COUNCIL OF EUROPE
Founded in 1949, its aim is to create a common democratic and legal area throughout the whole continent of Europe. Today it has 47 countries in membership. The Council, based in Strasbourg, seeks to ensure respect for its fundamental values:
Human Rights… Democracy… Rule of Law
The European Committee on Democracy and Governance (CDDG) in cooperation with the Conference of International Non-Governmental Organisations is preparing new guidelines to ensure meaningful civil participation in political decision-making. The guidelines will be addressed to the authorities in Council of Europe member states and will seek to promote sustainable mechanisms for dialogue, consultation and co-operation between them and civil society.
In accordance with the CDDG’s decision, a wide public consultation on the draft guidelines is being organised during the summer period before finalising the guidelines. Civil society and public authorities at all levels are kindly invited to send their comments (in English or in French) on the draft to the CDDG Secretariat (CDDG@coe.int) by 4 September 2016. The input received will be carefully considered by the working group which will meet later in September.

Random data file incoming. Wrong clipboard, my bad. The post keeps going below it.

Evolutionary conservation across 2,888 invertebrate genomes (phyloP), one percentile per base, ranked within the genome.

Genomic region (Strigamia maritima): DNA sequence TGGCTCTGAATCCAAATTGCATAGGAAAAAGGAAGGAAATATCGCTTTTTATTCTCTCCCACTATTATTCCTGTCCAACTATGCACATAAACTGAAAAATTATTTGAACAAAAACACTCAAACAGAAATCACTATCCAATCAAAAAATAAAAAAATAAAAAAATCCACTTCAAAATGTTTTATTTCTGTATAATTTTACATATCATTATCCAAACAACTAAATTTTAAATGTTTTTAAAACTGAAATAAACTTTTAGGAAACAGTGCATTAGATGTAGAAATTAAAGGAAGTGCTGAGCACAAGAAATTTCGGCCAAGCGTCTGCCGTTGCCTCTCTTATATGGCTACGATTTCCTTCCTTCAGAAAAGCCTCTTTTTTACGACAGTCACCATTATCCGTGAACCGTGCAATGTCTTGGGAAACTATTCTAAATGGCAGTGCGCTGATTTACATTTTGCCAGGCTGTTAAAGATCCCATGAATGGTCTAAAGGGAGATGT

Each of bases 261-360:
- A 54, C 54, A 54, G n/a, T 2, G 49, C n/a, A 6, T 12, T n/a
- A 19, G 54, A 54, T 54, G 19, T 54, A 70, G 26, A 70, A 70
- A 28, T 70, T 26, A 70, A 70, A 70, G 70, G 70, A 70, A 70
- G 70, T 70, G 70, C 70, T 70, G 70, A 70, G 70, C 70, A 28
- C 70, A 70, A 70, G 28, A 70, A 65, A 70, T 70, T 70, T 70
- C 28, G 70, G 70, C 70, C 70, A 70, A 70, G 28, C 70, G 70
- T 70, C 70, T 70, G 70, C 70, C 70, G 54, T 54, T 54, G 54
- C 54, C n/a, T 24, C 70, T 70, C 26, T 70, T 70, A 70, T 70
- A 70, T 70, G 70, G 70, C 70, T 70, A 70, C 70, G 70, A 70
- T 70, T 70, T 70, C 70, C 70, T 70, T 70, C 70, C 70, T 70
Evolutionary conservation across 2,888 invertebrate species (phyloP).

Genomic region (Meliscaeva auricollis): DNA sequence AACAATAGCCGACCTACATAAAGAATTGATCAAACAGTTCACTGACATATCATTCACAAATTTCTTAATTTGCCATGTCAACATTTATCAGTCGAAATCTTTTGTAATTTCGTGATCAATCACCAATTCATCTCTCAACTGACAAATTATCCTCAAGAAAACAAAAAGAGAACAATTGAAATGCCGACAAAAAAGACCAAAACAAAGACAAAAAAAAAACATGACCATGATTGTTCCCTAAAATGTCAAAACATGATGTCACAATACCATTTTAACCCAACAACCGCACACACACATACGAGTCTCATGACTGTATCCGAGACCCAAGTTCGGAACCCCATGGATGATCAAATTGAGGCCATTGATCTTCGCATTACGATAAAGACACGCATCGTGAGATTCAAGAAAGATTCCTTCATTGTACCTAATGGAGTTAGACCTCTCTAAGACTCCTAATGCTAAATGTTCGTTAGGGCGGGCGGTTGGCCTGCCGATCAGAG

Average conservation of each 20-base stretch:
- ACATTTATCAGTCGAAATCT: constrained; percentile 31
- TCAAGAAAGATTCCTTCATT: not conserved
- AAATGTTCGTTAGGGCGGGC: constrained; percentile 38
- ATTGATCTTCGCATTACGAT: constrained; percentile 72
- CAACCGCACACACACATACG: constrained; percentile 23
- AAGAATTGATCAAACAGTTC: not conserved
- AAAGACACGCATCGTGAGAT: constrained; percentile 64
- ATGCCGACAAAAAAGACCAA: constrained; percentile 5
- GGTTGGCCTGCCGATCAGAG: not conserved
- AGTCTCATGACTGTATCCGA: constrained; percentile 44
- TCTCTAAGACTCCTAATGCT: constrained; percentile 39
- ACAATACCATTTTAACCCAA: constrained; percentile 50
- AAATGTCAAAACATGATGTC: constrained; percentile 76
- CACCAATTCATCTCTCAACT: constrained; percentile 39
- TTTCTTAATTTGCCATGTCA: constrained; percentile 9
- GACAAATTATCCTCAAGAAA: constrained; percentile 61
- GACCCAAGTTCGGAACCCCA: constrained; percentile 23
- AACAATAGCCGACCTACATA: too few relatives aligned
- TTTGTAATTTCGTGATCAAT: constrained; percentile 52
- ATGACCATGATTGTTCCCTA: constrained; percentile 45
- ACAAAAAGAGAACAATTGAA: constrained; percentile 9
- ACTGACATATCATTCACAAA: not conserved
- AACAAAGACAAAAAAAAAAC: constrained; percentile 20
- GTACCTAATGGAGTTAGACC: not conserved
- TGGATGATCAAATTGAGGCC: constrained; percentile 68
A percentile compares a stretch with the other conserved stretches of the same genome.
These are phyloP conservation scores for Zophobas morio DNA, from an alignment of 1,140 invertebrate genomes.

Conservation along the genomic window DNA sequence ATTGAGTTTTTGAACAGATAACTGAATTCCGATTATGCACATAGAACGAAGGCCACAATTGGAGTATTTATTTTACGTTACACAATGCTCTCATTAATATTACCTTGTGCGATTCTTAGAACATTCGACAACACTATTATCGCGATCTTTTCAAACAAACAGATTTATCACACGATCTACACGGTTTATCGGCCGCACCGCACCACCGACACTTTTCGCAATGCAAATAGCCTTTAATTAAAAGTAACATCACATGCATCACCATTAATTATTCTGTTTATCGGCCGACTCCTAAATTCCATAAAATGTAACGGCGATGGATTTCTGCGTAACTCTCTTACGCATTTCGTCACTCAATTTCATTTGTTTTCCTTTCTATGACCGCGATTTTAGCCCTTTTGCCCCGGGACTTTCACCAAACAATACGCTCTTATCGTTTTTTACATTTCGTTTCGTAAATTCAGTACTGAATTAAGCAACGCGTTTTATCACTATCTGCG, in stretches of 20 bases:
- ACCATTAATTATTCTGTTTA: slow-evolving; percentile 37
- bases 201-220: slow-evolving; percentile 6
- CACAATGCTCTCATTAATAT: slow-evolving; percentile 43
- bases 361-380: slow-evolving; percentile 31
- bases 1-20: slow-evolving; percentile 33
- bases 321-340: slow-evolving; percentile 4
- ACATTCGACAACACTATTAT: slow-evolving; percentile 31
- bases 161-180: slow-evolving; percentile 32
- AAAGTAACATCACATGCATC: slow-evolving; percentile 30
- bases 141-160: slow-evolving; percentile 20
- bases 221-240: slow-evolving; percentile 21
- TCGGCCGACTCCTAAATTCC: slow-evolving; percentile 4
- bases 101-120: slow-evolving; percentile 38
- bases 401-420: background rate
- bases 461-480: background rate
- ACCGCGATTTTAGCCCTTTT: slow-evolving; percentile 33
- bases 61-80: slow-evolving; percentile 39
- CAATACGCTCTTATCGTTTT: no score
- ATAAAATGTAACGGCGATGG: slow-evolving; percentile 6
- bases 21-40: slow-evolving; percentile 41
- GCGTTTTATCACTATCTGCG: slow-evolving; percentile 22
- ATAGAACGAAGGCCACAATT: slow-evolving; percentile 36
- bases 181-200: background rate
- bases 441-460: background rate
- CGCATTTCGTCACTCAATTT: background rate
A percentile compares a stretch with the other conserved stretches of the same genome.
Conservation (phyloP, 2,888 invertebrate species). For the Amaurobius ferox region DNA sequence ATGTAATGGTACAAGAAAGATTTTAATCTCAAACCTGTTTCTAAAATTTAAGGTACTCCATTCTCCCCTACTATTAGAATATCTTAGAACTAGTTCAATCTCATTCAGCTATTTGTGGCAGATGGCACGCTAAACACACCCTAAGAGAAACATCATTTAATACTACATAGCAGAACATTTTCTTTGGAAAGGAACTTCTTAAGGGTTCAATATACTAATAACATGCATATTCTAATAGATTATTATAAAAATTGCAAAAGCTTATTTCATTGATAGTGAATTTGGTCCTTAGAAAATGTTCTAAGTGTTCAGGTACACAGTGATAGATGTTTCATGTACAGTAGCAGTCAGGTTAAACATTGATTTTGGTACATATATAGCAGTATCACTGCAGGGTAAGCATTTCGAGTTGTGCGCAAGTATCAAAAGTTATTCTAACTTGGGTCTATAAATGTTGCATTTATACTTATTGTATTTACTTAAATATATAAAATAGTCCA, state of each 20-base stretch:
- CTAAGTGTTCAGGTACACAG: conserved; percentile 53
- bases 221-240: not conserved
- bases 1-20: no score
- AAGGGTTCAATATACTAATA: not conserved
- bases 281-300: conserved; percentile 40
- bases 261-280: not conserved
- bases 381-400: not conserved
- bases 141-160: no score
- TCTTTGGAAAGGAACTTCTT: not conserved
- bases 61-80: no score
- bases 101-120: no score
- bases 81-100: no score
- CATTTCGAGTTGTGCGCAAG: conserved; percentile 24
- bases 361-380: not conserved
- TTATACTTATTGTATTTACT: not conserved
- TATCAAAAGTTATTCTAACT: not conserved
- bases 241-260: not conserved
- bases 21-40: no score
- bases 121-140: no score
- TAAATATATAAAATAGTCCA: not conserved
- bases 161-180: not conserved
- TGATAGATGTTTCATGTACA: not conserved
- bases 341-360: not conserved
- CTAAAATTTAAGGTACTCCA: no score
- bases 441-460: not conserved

“Only a matter for politicians? Civil Society, money and political activities”
Debate organised by the Conference of INGOs on 6-7 June 2016 at the Council of Europe